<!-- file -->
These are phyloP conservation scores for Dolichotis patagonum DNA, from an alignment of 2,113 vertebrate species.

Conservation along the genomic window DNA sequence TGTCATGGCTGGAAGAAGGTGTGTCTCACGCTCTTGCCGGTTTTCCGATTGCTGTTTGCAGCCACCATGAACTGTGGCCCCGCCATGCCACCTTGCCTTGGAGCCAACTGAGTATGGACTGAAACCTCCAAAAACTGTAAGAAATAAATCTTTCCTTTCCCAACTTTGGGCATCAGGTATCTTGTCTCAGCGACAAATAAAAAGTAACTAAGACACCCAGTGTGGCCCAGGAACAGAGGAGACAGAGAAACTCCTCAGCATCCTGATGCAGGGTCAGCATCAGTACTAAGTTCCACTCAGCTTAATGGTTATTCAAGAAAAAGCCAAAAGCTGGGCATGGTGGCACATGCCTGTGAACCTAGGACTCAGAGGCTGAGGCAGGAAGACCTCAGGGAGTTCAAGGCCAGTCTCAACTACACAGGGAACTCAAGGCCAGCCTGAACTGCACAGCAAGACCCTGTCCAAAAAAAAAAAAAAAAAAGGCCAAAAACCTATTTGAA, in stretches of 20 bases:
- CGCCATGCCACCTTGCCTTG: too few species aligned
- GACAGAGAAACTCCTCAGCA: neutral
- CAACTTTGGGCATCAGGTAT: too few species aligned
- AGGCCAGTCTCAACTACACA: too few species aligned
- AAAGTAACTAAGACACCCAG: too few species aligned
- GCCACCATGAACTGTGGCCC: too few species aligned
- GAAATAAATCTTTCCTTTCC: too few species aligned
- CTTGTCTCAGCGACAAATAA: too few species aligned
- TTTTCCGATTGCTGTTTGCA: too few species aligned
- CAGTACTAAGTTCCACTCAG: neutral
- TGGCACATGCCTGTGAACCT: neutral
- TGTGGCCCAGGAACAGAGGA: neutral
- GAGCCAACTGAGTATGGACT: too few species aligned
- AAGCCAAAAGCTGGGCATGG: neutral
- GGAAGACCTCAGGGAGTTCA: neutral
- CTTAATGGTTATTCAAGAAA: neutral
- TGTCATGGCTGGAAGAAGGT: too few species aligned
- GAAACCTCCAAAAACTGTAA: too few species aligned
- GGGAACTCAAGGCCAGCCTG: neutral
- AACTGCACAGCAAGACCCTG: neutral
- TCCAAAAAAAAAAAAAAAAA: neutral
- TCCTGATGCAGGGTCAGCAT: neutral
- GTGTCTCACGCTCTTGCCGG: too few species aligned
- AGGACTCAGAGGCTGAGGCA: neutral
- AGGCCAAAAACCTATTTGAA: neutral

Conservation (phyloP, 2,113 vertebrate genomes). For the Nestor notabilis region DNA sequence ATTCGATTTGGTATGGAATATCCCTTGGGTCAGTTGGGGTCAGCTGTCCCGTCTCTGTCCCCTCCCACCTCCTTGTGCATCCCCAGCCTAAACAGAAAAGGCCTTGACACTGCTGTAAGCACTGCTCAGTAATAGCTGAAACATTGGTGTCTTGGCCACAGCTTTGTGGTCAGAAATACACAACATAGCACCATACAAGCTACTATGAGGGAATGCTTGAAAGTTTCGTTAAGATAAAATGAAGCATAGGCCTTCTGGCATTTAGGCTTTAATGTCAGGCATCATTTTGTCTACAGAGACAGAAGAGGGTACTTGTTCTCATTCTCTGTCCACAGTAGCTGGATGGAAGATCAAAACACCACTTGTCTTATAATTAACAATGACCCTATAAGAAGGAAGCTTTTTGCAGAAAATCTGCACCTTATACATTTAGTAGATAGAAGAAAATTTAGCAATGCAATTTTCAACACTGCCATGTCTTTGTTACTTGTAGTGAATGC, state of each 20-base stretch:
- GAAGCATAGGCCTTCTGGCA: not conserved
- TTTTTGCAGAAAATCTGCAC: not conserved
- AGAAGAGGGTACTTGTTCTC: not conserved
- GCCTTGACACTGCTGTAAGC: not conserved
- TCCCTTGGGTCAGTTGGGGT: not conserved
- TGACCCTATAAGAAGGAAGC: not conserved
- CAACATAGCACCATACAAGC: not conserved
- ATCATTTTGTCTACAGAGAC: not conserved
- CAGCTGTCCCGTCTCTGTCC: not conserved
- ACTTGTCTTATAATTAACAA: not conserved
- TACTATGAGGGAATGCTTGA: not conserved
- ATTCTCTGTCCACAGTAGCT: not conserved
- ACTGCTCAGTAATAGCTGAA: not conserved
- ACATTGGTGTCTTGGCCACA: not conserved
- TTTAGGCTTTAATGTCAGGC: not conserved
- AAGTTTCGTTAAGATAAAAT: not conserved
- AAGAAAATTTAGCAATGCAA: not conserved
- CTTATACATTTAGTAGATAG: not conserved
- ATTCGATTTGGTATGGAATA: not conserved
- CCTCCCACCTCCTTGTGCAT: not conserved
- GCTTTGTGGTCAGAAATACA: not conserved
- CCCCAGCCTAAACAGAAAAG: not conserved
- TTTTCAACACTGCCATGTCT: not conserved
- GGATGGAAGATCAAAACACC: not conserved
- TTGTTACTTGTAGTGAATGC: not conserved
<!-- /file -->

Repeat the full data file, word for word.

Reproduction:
These are phyloP conservation scores for Dolichotis patagonum DNA, from an alignment of 2,113 vertebrate species.

Conservation along the genomic window DNA sequence TGTCATGGCTGGAAGAAGGTGTGTCTCACGCTCTTGCCGGTTTTCCGATTGCTGTTTGCAGCCACCATGAACTGTGGCCCCGCCATGCCACCTTGCCTTGGAGCCAACTGAGTATGGACTGAAACCTCCAAAAACTGTAAGAAATAAATCTTTCCTTTCCCAACTTTGGGCATCAGGTATCTTGTCTCAGCGACAAATAAAAAGTAACTAAGACACCCAGTGTGGCCCAGGAACAGAGGAGACAGAGAAACTCCTCAGCATCCTGATGCAGGGTCAGCATCAGTACTAAGTTCCACTCAGCTTAATGGTTATTCAAGAAAAAGCCAAAAGCTGGGCATGGTGGCACATGCCTGTGAACCTAGGACTCAGAGGCTGAGGCAGGAAGACCTCAGGGAGTTCAAGGCCAGTCTCAACTACACAGGGAACTCAAGGCCAGCCTGAACTGCACAGCAAGACCCTGTCCAAAAAAAAAAAAAAAAAAGGCCAAAAACCTATTTGAA, in stretches of 20 bases:
- CGCCATGCCACCTTGCCTTG: too few species aligned
- GACAGAGAAACTCCTCAGCA: neutral
- CAACTTTGGGCATCAGGTAT: too few species aligned
- AGGCCAGTCTCAACTACACA: too few species aligned
- AAAGTAACTAAGACACCCAG: too few species aligned
- GCCACCATGAACTGTGGCCC: too few species aligned
- GAAATAAATCTTTCCTTTCC: too few species aligned
- CTTGTCTCAGCGACAAATAA: too few species aligned
- TTTTCCGATTGCTGTTTGCA: too few species aligned
- CAGTACTAAGTTCCACTCAG: neutral
- TGGCACATGCCTGTGAACCT: neutral
- TGTGGCCCAGGAACAGAGGA: neutral
- GAGCCAACTGAGTATGGACT: too few species aligned
- AAGCCAAAAGCTGGGCATGG: neutral
- GGAAGACCTCAGGGAGTTCA: neutral
- CTTAATGGTTATTCAAGAAA: neutral
- TGTCATGGCTGGAAGAAGGT: too few species aligned
- GAAACCTCCAAAAACTGTAA: too few species aligned
- GGGAACTCAAGGCCAGCCTG: neutral
- AACTGCACAGCAAGACCCTG: neutral
- TCCAAAAAAAAAAAAAAAAA: neutral
- TCCTGATGCAGGGTCAGCAT: neutral
- GTGTCTCACGCTCTTGCCGG: too few species aligned
- AGGACTCAGAGGCTGAGGCA: neutral
- AGGCCAAAAACCTATTTGAA: neutral

Conservation (phyloP, 2,113 vertebrate genomes). For the Nestor notabilis region DNA sequence ATTCGATTTGGTATGGAATATCCCTTGGGTCAGTTGGGGTCAGCTGTCCCGTCTCTGTCCCCTCCCACCTCCTTGTGCATCCCCAGCCTAAACAGAAAAGGCCTTGACACTGCTGTAAGCACTGCTCAGTAATAGCTGAAACATTGGTGTCTTGGCCACAGCTTTGTGGTCAGAAATACACAACATAGCACCATACAAGCTACTATGAGGGAATGCTTGAAAGTTTCGTTAAGATAAAATGAAGCATAGGCCTTCTGGCATTTAGGCTTTAATGTCAGGCATCATTTTGTCTACAGAGACAGAAGAGGGTACTTGTTCTCATTCTCTGTCCACAGTAGCTGGATGGAAGATCAAAACACCACTTGTCTTATAATTAACAATGACCCTATAAGAAGGAAGCTTTTTGCAGAAAATCTGCACCTTATACATTTAGTAGATAGAAGAAAATTTAGCAATGCAATTTTCAACACTGCCATGTCTTTGTTACTTGTAGTGAATGC, state of each 20-base stretch:
- GAAGCATAGGCCTTCTGGCA: not conserved
- TTTTTGCAGAAAATCTGCAC: not conserved
- AGAAGAGGGTACTTGTTCTC: not conserved
- GCCTTGACACTGCTGTAAGC: not conserved
- TCCCTTGGGTCAGTTGGGGT: not conserved
- TGACCCTATAAGAAGGAAGC: not conserved
- CAACATAGCACCATACAAGC: not conserved
- ATCATTTTGTCTACAGAGAC: not conserved
- CAGCTGTCCCGTCTCTGTCC: not conserved
- ACTTGTCTTATAATTAACAA: not conserved
- TACTATGAGGGAATGCTTGA: not conserved
- ATTCTCTGTCCACAGTAGCT: not conserved
- ACTGCTCAGTAATAGCTGAA: not conserved
- ACATTGGTGTCTTGGCCACA: not conserved
- TTTAGGCTTTAATGTCAGGC: not conserved
- AAGTTTCGTTAAGATAAAAT: not conserved
- AAGAAAATTTAGCAATGCAA: not conserved
- CTTATACATTTAGTAGATAG: not conserved
- ATTCGATTTGGTATGGAATA: not conserved
- CCTCCCACCTCCTTGTGCAT: not conserved
- GCTTTGTGGTCAGAAATACA: not conserved
- CCCCAGCCTAAACAGAAAAG: not conserved
- TTTTCAACACTGCCATGTCT: not conserved
- GGATGGAAGATCAAAACACC: not conserved
- TTGTTACTTGTAGTGAATGC: not conserved